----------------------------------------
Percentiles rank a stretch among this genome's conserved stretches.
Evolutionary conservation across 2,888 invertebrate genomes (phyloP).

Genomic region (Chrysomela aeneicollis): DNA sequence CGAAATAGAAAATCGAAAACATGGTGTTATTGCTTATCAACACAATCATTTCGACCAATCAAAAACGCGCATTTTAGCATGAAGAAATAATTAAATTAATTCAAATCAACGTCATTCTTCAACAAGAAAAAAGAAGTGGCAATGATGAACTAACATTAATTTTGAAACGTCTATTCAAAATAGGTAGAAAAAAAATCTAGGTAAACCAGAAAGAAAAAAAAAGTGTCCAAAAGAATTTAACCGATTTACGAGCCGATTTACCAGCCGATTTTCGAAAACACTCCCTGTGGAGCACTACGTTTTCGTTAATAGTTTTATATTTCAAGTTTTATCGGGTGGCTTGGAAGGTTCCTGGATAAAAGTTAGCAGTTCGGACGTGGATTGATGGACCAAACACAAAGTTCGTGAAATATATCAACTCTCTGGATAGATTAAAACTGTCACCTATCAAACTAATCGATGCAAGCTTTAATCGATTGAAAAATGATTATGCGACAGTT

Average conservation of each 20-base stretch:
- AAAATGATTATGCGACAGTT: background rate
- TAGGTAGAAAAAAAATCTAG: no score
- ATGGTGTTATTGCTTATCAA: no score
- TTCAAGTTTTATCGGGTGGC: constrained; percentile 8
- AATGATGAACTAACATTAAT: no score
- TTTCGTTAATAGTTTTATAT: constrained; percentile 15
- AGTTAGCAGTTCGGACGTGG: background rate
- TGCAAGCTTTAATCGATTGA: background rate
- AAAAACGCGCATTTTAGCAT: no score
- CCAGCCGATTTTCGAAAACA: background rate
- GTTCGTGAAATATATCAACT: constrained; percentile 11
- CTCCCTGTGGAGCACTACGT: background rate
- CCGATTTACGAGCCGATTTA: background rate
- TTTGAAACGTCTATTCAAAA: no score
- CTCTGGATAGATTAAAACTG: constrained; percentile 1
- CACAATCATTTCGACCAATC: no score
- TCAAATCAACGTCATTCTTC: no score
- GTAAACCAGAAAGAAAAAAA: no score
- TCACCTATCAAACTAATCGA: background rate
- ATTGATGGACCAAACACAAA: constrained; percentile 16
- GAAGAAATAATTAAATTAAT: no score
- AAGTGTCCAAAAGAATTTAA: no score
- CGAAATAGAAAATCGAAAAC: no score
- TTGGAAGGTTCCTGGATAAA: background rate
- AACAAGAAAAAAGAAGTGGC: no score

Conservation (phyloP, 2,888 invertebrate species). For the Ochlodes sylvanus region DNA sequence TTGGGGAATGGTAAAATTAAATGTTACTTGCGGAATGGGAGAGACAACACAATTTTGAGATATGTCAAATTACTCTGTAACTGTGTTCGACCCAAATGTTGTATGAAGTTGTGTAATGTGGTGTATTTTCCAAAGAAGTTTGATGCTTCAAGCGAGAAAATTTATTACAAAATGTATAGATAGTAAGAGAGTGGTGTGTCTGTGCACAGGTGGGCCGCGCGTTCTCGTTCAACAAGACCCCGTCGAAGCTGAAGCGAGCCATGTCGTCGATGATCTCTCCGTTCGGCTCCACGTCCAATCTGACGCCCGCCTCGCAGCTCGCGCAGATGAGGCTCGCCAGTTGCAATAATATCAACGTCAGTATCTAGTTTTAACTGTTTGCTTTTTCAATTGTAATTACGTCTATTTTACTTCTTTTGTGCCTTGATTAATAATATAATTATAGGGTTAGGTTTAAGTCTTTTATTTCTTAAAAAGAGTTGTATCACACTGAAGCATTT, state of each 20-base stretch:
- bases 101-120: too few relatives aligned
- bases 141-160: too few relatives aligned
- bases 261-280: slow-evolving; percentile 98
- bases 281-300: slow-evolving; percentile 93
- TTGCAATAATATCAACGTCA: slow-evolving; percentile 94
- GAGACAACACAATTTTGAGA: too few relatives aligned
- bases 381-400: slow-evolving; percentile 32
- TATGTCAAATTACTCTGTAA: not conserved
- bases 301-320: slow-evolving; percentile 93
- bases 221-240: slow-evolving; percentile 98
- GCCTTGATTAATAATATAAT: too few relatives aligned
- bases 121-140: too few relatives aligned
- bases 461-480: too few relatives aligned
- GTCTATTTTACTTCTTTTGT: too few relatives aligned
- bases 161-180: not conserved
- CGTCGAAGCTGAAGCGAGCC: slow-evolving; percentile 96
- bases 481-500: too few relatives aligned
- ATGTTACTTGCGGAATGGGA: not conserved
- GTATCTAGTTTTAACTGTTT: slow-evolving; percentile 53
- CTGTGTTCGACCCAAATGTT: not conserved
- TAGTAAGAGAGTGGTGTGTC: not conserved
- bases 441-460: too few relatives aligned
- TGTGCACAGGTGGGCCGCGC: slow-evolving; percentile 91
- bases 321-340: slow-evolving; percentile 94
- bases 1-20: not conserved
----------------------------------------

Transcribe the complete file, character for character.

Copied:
Percentiles rank a stretch among this genome's conserved stretches.
Evolutionary conservation across 2,888 invertebrate genomes (phyloP).

Genomic region (Chrysomela aeneicollis): DNA sequence CGAAATAGAAAATCGAAAACATGGTGTTATTGCTTATCAACACAATCATTTCGACCAATCAAAAACGCGCATTTTAGCATGAAGAAATAATTAAATTAATTCAAATCAACGTCATTCTTCAACAAGAAAAAAGAAGTGGCAATGATGAACTAACATTAATTTTGAAACGTCTATTCAAAATAGGTAGAAAAAAAATCTAGGTAAACCAGAAAGAAAAAAAAAGTGTCCAAAAGAATTTAACCGATTTACGAGCCGATTTACCAGCCGATTTTCGAAAACACTCCCTGTGGAGCACTACGTTTTCGTTAATAGTTTTATATTTCAAGTTTTATCGGGTGGCTTGGAAGGTTCCTGGATAAAAGTTAGCAGTTCGGACGTGGATTGATGGACCAAACACAAAGTTCGTGAAATATATCAACTCTCTGGATAGATTAAAACTGTCACCTATCAAACTAATCGATGCAAGCTTTAATCGATTGAAAAATGATTATGCGACAGTT

Average conservation of each 20-base stretch:
- AAAATGATTATGCGACAGTT: background rate
- TAGGTAGAAAAAAAATCTAG: no score
- ATGGTGTTATTGCTTATCAA: no score
- TTCAAGTTTTATCGGGTGGC: constrained; percentile 8
- AATGATGAACTAACATTAAT: no score
- TTTCGTTAATAGTTTTATAT: constrained; percentile 15
- AGTTAGCAGTTCGGACGTGG: background rate
- TGCAAGCTTTAATCGATTGA: background rate
- AAAAACGCGCATTTTAGCAT: no score
- CCAGCCGATTTTCGAAAACA: background rate
- GTTCGTGAAATATATCAACT: constrained; percentile 11
- CTCCCTGTGGAGCACTACGT: background rate
- CCGATTTACGAGCCGATTTA: background rate
- TTTGAAACGTCTATTCAAAA: no score
- CTCTGGATAGATTAAAACTG: constrained; percentile 1
- CACAATCATTTCGACCAATC: no score
- TCAAATCAACGTCATTCTTC: no score
- GTAAACCAGAAAGAAAAAAA: no score
- TCACCTATCAAACTAATCGA: background rate
- ATTGATGGACCAAACACAAA: constrained; percentile 16
- GAAGAAATAATTAAATTAAT: no score
- AAGTGTCCAAAAGAATTTAA: no score
- CGAAATAGAAAATCGAAAAC: no score
- TTGGAAGGTTCCTGGATAAA: background rate
- AACAAGAAAAAAGAAGTGGC: no score

Conservation (phyloP, 2,888 invertebrate species). For the Ochlodes sylvanus region DNA sequence TTGGGGAATGGTAAAATTAAATGTTACTTGCGGAATGGGAGAGACAACACAATTTTGAGATATGTCAAATTACTCTGTAACTGTGTTCGACCCAAATGTTGTATGAAGTTGTGTAATGTGGTGTATTTTCCAAAGAAGTTTGATGCTTCAAGCGAGAAAATTTATTACAAAATGTATAGATAGTAAGAGAGTGGTGTGTCTGTGCACAGGTGGGCCGCGCGTTCTCGTTCAACAAGACCCCGTCGAAGCTGAAGCGAGCCATGTCGTCGATGATCTCTCCGTTCGGCTCCACGTCCAATCTGACGCCCGCCTCGCAGCTCGCGCAGATGAGGCTCGCCAGTTGCAATAATATCAACGTCAGTATCTAGTTTTAACTGTTTGCTTTTTCAATTGTAATTACGTCTATTTTACTTCTTTTGTGCCTTGATTAATAATATAATTATAGGGTTAGGTTTAAGTCTTTTATTTCTTAAAAAGAGTTGTATCACACTGAAGCATTT, state of each 20-base stretch:
- bases 101-120: too few relatives aligned
- bases 141-160: too few relatives aligned
- bases 261-280: slow-evolving; percentile 98
- bases 281-300: slow-evolving; percentile 93
- TTGCAATAATATCAACGTCA: slow-evolving; percentile 94
- GAGACAACACAATTTTGAGA: too few relatives aligned
- bases 381-400: slow-evolving; percentile 32
- TATGTCAAATTACTCTGTAA: not conserved
- bases 301-320: slow-evolving; percentile 93
- bases 221-240: slow-evolving; percentile 98
- GCCTTGATTAATAATATAAT: too few relatives aligned
- bases 121-140: too few relatives aligned
- bases 461-480: too few relatives aligned
- GTCTATTTTACTTCTTTTGT: too few relatives aligned
- bases 161-180: not conserved
- CGTCGAAGCTGAAGCGAGCC: slow-evolving; percentile 96
- bases 481-500: too few relatives aligned
- ATGTTACTTGCGGAATGGGA: not conserved
- GTATCTAGTTTTAACTGTTT: slow-evolving; percentile 53
- CTGTGTTCGACCCAAATGTT: not conserved
- TAGTAAGAGAGTGGTGTGTC: not conserved
- bases 441-460: too few relatives aligned
- TGTGCACAGGTGGGCCGCGC: slow-evolving; percentile 91
- bases 321-340: slow-evolving; percentile 94
- bases 1-20: not conserved